Plot Thickenings

If someone hadn’t given me a good word of advice a long time ago, I’m fairly sure I’d still be just sitting down to write–no plot, no plan, and in the end, no story.

I’ve learned I must have some sort of roadmap or I’ll end up hyperventilating every time I open my word document because I’m totally lost.

If I plotted as heavily as some wonderfully awesome writers do, I’d be so bored with my story, I’d clean toilets rather than work on it.

So when I write a book, I do a little plotting beforehand, then go for it. (I’m always way too anxious to get to the fun of that first scene.)

For me at this time, plotting means a little Miss Deb (Dixon) for the hero, heroine and the bad guy if there is one–character wants this, because of this, but he can’t have it because of this.

Then turning points–

  1. Inciting incident.
  2. Midbook turning point.
  3. Midbook turning point.
  4. Dark moment.
  5. Resolution.

A little explanation:

  • Inciting incident is the happening that starts things off. In a romance, it’s often the first meeting between the hero and heroine. Other times, it’s something that happens that precipitates the first attraction between the pair.
  • A turning point is something that changes things. It can be something one discovers about the other or something that happens to both of them that changes the direction of their relationship.
  • The dark moment is when something happens that destroys the relationship. Makes it un-fixable.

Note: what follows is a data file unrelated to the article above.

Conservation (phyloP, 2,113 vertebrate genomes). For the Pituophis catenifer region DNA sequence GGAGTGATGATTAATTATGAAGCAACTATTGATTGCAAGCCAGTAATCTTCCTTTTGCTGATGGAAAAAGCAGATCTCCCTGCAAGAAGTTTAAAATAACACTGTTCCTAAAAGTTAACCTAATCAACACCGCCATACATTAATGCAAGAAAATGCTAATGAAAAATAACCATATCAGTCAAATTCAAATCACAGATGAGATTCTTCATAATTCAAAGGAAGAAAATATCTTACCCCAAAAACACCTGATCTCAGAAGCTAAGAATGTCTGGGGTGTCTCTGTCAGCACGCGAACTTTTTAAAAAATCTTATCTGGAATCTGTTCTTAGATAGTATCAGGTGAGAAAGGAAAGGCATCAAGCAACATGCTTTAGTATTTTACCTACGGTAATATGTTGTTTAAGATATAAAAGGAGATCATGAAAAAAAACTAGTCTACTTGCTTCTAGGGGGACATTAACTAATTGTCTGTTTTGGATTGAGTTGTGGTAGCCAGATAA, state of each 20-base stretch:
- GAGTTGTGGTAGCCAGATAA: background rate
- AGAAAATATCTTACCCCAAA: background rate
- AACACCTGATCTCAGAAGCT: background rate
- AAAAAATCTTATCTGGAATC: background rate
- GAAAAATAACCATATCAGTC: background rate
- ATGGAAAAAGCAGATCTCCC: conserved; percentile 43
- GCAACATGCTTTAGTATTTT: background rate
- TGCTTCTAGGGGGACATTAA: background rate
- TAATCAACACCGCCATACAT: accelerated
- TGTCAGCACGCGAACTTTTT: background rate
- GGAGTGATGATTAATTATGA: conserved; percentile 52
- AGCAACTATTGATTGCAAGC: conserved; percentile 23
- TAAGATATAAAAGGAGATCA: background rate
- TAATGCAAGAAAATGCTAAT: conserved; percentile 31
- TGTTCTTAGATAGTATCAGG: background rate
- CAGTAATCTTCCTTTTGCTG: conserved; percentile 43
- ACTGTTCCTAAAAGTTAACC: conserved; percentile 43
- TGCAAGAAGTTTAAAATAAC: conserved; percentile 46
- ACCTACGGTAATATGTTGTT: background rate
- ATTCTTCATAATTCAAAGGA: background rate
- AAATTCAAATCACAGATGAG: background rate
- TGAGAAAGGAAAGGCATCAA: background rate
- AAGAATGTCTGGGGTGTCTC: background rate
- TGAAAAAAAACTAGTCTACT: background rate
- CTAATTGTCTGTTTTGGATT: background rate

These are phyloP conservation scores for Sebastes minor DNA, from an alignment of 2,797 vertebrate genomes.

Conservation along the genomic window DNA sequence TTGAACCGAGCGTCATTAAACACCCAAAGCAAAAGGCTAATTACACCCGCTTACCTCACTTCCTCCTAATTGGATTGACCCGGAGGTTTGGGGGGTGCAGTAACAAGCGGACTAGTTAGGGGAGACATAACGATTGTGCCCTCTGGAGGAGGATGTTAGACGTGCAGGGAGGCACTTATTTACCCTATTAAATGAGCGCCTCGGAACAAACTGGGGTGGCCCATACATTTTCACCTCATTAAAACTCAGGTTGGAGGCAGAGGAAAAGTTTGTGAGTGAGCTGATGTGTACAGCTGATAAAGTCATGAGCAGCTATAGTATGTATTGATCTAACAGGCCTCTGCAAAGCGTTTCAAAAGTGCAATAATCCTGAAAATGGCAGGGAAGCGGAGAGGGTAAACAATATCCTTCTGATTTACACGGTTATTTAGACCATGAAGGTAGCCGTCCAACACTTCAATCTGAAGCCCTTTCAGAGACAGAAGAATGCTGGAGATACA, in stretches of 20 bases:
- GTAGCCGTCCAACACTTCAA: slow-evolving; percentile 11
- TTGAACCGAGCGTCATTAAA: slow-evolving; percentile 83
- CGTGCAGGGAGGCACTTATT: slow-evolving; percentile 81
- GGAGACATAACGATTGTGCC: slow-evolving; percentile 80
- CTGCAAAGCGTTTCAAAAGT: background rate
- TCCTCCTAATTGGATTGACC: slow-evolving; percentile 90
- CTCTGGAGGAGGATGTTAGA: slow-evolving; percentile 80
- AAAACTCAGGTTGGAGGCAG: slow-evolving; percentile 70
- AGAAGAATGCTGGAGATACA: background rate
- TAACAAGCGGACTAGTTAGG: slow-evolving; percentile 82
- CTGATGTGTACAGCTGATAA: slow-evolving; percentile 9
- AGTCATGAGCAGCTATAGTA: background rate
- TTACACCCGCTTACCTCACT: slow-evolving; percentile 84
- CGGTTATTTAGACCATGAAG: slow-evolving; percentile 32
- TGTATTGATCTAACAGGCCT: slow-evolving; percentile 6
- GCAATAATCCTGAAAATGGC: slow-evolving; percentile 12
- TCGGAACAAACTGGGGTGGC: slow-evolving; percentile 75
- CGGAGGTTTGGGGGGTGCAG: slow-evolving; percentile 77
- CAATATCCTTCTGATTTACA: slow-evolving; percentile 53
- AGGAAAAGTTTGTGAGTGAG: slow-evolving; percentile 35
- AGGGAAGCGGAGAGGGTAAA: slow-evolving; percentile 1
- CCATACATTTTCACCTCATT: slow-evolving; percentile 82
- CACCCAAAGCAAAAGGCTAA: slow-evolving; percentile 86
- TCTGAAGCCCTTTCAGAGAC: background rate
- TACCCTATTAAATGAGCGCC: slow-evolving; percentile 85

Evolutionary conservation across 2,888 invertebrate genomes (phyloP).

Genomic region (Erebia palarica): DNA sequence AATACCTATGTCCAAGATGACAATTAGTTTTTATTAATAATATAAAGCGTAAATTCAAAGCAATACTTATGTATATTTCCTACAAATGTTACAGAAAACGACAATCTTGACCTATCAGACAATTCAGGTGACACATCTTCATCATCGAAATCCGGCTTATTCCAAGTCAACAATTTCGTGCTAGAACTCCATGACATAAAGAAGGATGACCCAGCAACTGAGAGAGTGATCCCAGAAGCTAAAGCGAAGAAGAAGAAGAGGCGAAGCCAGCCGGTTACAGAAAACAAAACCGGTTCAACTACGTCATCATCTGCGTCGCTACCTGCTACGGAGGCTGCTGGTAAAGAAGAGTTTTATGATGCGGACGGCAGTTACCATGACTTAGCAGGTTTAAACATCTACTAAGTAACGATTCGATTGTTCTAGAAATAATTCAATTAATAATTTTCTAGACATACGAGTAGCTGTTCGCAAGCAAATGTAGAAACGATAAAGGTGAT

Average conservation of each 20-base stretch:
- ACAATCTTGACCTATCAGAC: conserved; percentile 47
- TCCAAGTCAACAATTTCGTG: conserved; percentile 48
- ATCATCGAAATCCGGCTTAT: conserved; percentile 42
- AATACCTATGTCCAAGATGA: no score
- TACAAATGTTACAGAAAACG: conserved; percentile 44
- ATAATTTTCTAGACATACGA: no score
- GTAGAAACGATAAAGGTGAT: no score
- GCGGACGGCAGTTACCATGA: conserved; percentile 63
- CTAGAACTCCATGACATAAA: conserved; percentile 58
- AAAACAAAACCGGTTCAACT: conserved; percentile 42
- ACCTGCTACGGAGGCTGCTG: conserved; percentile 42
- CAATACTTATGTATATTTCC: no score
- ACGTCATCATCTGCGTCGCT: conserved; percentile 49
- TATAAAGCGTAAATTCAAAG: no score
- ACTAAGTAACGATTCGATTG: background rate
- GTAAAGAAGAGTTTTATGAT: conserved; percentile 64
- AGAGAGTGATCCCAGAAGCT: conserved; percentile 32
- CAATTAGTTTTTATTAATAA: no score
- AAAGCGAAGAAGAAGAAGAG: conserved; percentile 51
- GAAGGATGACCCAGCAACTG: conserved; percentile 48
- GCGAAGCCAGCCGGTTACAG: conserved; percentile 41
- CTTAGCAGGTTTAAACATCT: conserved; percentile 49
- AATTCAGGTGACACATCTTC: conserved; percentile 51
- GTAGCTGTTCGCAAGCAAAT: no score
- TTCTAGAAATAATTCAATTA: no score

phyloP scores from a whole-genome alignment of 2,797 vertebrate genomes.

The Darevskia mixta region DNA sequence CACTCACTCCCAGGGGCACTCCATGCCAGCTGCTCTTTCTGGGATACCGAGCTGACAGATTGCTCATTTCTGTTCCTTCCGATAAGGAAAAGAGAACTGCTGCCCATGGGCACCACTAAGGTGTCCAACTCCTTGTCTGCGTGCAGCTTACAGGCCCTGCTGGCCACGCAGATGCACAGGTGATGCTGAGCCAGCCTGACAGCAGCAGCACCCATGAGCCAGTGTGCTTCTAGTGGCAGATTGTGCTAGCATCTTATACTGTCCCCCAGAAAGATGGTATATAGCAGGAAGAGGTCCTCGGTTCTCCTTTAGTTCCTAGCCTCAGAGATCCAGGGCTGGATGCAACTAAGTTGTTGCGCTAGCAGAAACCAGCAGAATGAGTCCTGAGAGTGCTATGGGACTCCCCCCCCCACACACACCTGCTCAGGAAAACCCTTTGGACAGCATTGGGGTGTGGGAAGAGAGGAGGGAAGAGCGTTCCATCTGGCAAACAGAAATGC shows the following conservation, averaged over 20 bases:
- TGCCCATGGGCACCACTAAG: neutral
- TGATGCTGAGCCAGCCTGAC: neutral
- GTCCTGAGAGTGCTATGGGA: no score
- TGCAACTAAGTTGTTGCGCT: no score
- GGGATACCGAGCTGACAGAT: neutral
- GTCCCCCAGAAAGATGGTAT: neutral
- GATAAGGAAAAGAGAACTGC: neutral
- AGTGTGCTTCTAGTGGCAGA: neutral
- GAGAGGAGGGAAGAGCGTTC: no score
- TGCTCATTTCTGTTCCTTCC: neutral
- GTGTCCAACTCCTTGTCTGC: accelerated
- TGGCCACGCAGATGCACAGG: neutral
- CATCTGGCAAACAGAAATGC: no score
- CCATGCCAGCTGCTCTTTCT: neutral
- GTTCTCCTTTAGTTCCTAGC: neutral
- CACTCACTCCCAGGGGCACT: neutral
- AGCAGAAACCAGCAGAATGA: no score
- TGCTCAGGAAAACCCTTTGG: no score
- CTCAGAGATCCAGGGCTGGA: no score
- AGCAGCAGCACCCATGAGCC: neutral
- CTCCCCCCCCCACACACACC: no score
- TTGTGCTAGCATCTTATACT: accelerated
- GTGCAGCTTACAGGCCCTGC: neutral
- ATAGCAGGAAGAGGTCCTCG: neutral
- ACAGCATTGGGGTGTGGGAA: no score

• Resolution is when the hero and heroine realize they really do love each other, no matter what. Inspite of whatever the dark moment was.

The best books are written so flawlessly and build on what’s already happened so well that it’s hard to say, There. That’s the dark moment or Turning point! Turning point!

So how can you pick them out in someone else’s books and thereby learn to employ it yourself? The best way I can explain it is when I’m reading along and I do a mentally gasp or sigh, Oh, I do like him or Maybe she’s not really a pain, that could be a turning point.

So I read on, and if things change (in the books I read/write, that’s usually between the h/h) I’ve pinpointed one! 🙂

Now you know how I plot a book. It gives me a roadmap of sorts without the spoilers that would ruin the trip for me.

Of course, I’m always looking for a better way to piece together my mousetrap. How do you build yours?


I’m just gonna jump right in on this one, hopefully I wont shock too many people. So yesterday I went to see Snow White and the Huntsman and, though I’m not a big fan of Kristen Stewart, I can say that I enjoyed the movie, for two reasons. Their names are Chris Hemsworth and Sam Claflin. Meow. ;D

In all seriousness, the characters of these two were the most intriguing in the whole movie. Sure, the Queen’s reasons for her actions are stirring, and (Gasp!) Kristen Stewart smiled twice in the film, but having 2 heroes with such different motivations and backgrounds really just drew me in. I’m gonna try not to spoil the movie, but how do you pick between prince charming and the strong silent type?

This movie had not just one hottie, but two, and I could not decide who I wanted to get the girl at the end. There was the tormented bad boy with a troubled past who falls for the woman he’s supposed to kill, and then there’s the love-struck childhood friend who has been pining for her for years. AH! Who do you root for?! I gave up and thought ‘I don’t care who she gets, I want the other one’.

Who would you pick? Who is your favorite hero/love interest in a book or movie?

Lonely? Heck No

Aw, it’s Thursday morning, and I’m late again.